The last SFF book I read was Lord Dunsany’s The King of Elfland’s Daughter. It was a classic work of fantasy and perhaps a progenitor of the modern genre. A little hard to get into at first but the prose was very beautiful and poetic. It was also more on the romantic side and a little low magic, but I really enjoyed it a lot, because it had the kind of writing style you could just immerse yourself in and savor over a few days.

Recently, I’ve been watching Ted-Ed’s ‘Why You Should Read’ series and other non-YA booktubers and I’ve discovered many titles I’m interested in. Books I’ve never heard of and books I’ve heard about but previously dismissed as something which may not be to my taste, I’m taking a second look at now. Examples include Flannery O’ Connor’s work, Gabriel Garcia Marquez’s One Hundred Years of Solitude, Toni Morrison’s books, Haruki Murakami’s work…There were a lot of books that I’ve passed on before that I’m now becoming interested in.

Before, I used to roll my eyes at the term ‘literary fiction’ and thought it sounded boring and pretentious. I’ve been told that the category refers to books which say something about the human condition- as though it couldn’t be explored in SFF as well. I still think that SFF books can also explore the human condition but literary fiction is more concerned with writing style and experimentation. Trying to expand my reading list to include books in this category also led me to realize that I was wrong for being dismissive. The litfic category is also full of works with diverse themes and diverse authors and many books in the category really aren’t acclaimed for nothing.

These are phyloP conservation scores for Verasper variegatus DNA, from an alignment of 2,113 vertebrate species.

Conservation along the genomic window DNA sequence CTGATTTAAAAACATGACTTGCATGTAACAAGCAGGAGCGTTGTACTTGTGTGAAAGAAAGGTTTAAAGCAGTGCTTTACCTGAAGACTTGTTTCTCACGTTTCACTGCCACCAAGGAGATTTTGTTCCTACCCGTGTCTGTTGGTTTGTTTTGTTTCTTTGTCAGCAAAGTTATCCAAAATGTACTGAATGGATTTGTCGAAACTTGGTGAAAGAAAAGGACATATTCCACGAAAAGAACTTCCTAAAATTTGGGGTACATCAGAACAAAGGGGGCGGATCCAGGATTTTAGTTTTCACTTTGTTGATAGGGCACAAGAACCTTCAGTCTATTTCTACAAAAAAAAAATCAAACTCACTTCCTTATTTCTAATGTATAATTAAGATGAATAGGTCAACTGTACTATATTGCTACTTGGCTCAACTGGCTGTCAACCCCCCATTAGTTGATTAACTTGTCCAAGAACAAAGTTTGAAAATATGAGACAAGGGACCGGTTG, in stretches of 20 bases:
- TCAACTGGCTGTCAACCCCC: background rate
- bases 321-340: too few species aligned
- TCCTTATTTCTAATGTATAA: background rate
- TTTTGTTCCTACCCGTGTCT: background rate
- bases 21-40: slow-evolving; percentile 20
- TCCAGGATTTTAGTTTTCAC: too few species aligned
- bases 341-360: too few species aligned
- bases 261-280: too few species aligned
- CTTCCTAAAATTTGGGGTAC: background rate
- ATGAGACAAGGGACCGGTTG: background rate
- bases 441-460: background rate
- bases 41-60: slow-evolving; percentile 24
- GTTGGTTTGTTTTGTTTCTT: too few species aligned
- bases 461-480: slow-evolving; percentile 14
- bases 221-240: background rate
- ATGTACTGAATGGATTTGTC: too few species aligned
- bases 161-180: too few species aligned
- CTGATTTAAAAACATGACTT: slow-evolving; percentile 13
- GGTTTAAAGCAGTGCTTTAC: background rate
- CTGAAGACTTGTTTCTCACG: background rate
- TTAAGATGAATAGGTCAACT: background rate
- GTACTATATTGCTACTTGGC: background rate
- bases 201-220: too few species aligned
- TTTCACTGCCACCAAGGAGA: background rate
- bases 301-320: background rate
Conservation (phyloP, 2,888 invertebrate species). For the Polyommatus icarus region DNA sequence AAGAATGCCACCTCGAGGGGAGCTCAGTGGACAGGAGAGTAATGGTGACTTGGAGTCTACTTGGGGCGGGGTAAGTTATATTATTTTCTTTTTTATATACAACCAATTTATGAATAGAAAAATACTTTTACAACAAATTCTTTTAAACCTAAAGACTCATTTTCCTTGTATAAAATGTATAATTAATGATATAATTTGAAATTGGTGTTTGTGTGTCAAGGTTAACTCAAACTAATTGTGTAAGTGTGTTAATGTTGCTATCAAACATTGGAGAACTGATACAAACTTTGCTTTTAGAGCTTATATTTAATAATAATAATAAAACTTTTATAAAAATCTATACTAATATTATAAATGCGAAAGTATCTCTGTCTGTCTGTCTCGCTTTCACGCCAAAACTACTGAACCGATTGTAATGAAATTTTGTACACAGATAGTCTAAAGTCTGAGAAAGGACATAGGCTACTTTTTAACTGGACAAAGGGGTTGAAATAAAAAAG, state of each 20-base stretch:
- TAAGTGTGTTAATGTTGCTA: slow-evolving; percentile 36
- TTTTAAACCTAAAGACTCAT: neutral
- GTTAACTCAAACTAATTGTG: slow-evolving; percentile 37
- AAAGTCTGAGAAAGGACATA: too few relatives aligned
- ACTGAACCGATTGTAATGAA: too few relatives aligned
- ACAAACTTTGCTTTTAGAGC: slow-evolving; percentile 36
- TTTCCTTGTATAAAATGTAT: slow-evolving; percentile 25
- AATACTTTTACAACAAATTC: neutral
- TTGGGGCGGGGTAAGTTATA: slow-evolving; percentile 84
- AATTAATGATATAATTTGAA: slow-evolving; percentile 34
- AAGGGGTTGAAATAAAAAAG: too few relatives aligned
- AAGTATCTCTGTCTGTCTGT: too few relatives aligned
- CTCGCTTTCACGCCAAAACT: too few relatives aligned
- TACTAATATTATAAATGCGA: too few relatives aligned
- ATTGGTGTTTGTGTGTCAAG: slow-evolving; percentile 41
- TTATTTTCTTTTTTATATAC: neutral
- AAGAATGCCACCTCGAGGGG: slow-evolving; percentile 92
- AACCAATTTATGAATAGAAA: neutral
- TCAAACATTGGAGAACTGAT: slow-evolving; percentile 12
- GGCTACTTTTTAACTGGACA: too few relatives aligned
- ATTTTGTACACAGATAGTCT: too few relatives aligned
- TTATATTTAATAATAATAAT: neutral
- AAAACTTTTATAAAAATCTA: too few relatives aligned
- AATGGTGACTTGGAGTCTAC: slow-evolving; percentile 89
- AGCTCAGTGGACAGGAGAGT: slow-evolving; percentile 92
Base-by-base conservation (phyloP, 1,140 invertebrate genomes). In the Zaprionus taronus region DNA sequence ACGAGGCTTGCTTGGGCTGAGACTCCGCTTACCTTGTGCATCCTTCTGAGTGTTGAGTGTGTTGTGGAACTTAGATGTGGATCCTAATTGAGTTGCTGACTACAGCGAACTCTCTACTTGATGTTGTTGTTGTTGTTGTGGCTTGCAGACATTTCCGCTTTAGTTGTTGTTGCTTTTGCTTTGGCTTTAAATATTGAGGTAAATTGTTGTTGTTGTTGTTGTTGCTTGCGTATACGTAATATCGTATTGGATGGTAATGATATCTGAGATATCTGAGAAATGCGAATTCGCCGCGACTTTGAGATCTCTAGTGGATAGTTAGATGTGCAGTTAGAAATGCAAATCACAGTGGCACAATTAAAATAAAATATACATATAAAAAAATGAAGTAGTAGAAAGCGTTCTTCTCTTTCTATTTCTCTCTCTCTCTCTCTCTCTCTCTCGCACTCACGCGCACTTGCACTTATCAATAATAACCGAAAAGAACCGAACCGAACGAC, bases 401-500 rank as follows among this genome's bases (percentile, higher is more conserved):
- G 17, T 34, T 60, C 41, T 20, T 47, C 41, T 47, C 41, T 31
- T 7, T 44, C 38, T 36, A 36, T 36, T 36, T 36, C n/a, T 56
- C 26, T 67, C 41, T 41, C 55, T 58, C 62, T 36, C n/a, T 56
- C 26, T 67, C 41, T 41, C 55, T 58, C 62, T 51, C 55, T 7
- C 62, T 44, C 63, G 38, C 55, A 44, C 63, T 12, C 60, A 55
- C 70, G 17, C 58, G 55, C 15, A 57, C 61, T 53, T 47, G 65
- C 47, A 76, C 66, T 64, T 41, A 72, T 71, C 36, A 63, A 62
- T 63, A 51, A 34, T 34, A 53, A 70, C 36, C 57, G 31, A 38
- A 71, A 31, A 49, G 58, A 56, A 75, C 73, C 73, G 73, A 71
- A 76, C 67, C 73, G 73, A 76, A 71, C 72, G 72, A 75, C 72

Lately, I’ve been looking at which books have won literary prizes and noting them down, rediscovering my fascination with Russian literature, and also wanting to explore more literature in translation. Of course, this meant that my TBR pile grew larger again but I’m pretty excited to read the books I have on my list. There’s a lot of interesting books I discovered that I’d probably find pretentious before but now want to take a look at.

Once I’m no longer burnt out on SFF and looking to read more, I’d definitely check out more literary SFF. I’ve heard good things about some classic SFF and newly-released books and I’d love to read them and see for myself.

Will I no longer read books for Young Adults? Of course not. I’d still read YA, just not as much as I used to and mostly those recommended by those I trust. I think this has been coming ever since I realized I like Adult SFF more than YA SFF in terms of how the books are structured and written. Continuing to read more ‘adult’ books in different genres just feels like a natural evolution when it comes to my reading.

2 thoughts on “Outgrowing YA, SFF Burnout, and Trying out Literary Fiction

  1. A very thoughtful post, Alexia. Very interesting to read. I read YA contemporaries every now and then, and enjoy most of them, but I can certainly see why you feel at a crossroads with it. Reading a wide range of genres is a great thing. 🙂

    Liked by 1 person